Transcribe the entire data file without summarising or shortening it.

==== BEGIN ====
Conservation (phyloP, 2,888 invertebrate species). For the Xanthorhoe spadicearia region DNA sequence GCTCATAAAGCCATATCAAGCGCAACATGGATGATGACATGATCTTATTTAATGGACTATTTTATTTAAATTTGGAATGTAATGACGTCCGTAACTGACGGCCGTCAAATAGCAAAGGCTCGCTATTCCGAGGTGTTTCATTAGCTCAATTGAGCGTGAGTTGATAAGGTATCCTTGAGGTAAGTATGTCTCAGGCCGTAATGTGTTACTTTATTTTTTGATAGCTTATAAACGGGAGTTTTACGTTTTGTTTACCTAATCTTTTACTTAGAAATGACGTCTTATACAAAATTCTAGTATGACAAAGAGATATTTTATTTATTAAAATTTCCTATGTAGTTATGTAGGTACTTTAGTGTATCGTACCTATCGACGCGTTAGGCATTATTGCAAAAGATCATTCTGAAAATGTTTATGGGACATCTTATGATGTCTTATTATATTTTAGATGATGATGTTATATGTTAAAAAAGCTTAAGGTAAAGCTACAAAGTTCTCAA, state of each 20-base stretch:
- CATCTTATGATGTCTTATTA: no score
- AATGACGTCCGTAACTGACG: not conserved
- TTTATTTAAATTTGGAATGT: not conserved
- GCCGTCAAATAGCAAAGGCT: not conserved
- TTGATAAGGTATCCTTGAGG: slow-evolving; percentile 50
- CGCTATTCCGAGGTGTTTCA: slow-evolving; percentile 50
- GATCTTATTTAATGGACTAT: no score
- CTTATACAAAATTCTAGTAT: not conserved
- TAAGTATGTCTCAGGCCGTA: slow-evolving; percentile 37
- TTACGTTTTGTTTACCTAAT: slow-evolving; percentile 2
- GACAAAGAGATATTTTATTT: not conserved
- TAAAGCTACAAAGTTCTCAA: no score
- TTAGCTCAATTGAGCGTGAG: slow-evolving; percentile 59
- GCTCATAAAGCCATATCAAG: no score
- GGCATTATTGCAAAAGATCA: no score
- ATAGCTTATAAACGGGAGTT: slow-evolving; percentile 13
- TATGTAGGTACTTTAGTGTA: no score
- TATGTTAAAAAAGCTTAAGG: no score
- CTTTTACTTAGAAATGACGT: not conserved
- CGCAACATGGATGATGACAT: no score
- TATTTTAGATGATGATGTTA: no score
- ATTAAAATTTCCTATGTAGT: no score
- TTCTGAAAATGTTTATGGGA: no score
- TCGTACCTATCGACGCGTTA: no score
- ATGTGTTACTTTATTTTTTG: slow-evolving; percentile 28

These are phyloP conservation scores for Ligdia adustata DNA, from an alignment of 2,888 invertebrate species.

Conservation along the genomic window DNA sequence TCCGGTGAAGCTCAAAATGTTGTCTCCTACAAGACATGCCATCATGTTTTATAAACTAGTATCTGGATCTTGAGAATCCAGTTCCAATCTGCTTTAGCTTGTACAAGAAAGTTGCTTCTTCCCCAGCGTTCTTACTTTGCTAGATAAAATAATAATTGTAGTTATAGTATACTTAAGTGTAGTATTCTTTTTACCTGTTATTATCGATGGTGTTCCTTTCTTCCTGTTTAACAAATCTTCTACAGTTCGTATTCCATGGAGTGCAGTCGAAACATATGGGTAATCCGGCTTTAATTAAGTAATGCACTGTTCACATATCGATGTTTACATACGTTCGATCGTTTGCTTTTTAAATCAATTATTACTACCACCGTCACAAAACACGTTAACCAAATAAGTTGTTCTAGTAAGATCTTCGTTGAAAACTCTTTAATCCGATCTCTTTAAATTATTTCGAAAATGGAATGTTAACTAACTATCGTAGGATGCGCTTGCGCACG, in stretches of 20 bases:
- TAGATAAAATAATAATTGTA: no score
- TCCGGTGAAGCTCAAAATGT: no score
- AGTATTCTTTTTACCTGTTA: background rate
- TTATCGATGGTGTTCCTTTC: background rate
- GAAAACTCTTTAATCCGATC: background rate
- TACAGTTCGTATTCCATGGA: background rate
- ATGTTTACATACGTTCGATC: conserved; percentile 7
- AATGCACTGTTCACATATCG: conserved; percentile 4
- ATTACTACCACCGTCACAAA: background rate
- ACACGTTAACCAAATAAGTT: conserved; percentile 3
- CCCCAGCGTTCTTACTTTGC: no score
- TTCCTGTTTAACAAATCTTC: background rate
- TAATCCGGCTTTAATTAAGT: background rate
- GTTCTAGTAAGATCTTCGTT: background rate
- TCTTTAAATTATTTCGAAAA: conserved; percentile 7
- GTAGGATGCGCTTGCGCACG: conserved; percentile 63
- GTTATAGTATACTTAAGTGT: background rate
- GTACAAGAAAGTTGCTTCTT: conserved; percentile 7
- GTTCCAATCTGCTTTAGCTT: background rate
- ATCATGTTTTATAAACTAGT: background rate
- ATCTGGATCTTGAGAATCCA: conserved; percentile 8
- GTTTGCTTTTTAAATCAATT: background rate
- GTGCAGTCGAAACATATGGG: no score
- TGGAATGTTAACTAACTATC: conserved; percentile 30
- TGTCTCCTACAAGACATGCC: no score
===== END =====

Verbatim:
Conservation (phyloP, 2,888 invertebrate species). For the Xanthorhoe spadicearia region DNA sequence GCTCATAAAGCCATATCAAGCGCAACATGGATGATGACATGATCTTATTTAATGGACTATTTTATTTAAATTTGGAATGTAATGACGTCCGTAACTGACGGCCGTCAAATAGCAAAGGCTCGCTATTCCGAGGTGTTTCATTAGCTCAATTGAGCGTGAGTTGATAAGGTATCCTTGAGGTAAGTATGTCTCAGGCCGTAATGTGTTACTTTATTTTTTGATAGCTTATAAACGGGAGTTTTACGTTTTGTTTACCTAATCTTTTACTTAGAAATGACGTCTTATACAAAATTCTAGTATGACAAAGAGATATTTTATTTATTAAAATTTCCTATGTAGTTATGTAGGTACTTTAGTGTATCGTACCTATCGACGCGTTAGGCATTATTGCAAAAGATCATTCTGAAAATGTTTATGGGACATCTTATGATGTCTTATTATATTTTAGATGATGATGTTATATGTTAAAAAAGCTTAAGGTAAAGCTACAAAGTTCTCAA, state of each 20-base stretch:
- CATCTTATGATGTCTTATTA: no score
- AATGACGTCCGTAACTGACG: not conserved
- TTTATTTAAATTTGGAATGT: not conserved
- GCCGTCAAATAGCAAAGGCT: not conserved
- TTGATAAGGTATCCTTGAGG: slow-evolving; percentile 50
- CGCTATTCCGAGGTGTTTCA: slow-evolving; percentile 50
- GATCTTATTTAATGGACTAT: no score
- CTTATACAAAATTCTAGTAT: not conserved
- TAAGTATGTCTCAGGCCGTA: slow-evolving; percentile 37
- TTACGTTTTGTTTACCTAAT: slow-evolving; percentile 2
- GACAAAGAGATATTTTATTT: not conserved
- TAAAGCTACAAAGTTCTCAA: no score
- TTAGCTCAATTGAGCGTGAG: slow-evolving; percentile 59
- GCTCATAAAGCCATATCAAG: no score
- GGCATTATTGCAAAAGATCA: no score
- ATAGCTTATAAACGGGAGTT: slow-evolving; percentile 13
- TATGTAGGTACTTTAGTGTA: no score
- TATGTTAAAAAAGCTTAAGG: no score
- CTTTTACTTAGAAATGACGT: not conserved
- CGCAACATGGATGATGACAT: no score
- TATTTTAGATGATGATGTTA: no score
- ATTAAAATTTCCTATGTAGT: no score
- TTCTGAAAATGTTTATGGGA: no score
- TCGTACCTATCGACGCGTTA: no score
- ATGTGTTACTTTATTTTTTG: slow-evolving; percentile 28

These are phyloP conservation scores for Ligdia adustata DNA, from an alignment of 2,888 invertebrate species.

Conservation along the genomic window DNA sequence TCCGGTGAAGCTCAAAATGTTGTCTCCTACAAGACATGCCATCATGTTTTATAAACTAGTATCTGGATCTTGAGAATCCAGTTCCAATCTGCTTTAGCTTGTACAAGAAAGTTGCTTCTTCCCCAGCGTTCTTACTTTGCTAGATAAAATAATAATTGTAGTTATAGTATACTTAAGTGTAGTATTCTTTTTACCTGTTATTATCGATGGTGTTCCTTTCTTCCTGTTTAACAAATCTTCTACAGTTCGTATTCCATGGAGTGCAGTCGAAACATATGGGTAATCCGGCTTTAATTAAGTAATGCACTGTTCACATATCGATGTTTACATACGTTCGATCGTTTGCTTTTTAAATCAATTATTACTACCACCGTCACAAAACACGTTAACCAAATAAGTTGTTCTAGTAAGATCTTCGTTGAAAACTCTTTAATCCGATCTCTTTAAATTATTTCGAAAATGGAATGTTAACTAACTATCGTAGGATGCGCTTGCGCACG, in stretches of 20 bases:
- TAGATAAAATAATAATTGTA: no score
- TCCGGTGAAGCTCAAAATGT: no score
- AGTATTCTTTTTACCTGTTA: background rate
- TTATCGATGGTGTTCCTTTC: background rate
- GAAAACTCTTTAATCCGATC: background rate
- TACAGTTCGTATTCCATGGA: background rate
- ATGTTTACATACGTTCGATC: conserved; percentile 7
- AATGCACTGTTCACATATCG: conserved; percentile 4
- ATTACTACCACCGTCACAAA: background rate
- ACACGTTAACCAAATAAGTT: conserved; percentile 3
- CCCCAGCGTTCTTACTTTGC: no score
- TTCCTGTTTAACAAATCTTC: background rate
- TAATCCGGCTTTAATTAAGT: background rate
- GTTCTAGTAAGATCTTCGTT: background rate
- TCTTTAAATTATTTCGAAAA: conserved; percentile 7
- GTAGGATGCGCTTGCGCACG: conserved; percentile 63
- GTTATAGTATACTTAAGTGT: background rate
- GTACAAGAAAGTTGCTTCTT: conserved; percentile 7
- GTTCCAATCTGCTTTAGCTT: background rate
- ATCATGTTTTATAAACTAGT: background rate
- ATCTGGATCTTGAGAATCCA: conserved; percentile 8
- GTTTGCTTTTTAAATCAATT: background rate
- GTGCAGTCGAAACATATGGG: no score
- TGGAATGTTAACTAACTATC: conserved; percentile 30
- TGTCTCCTACAAGACATGCC: no score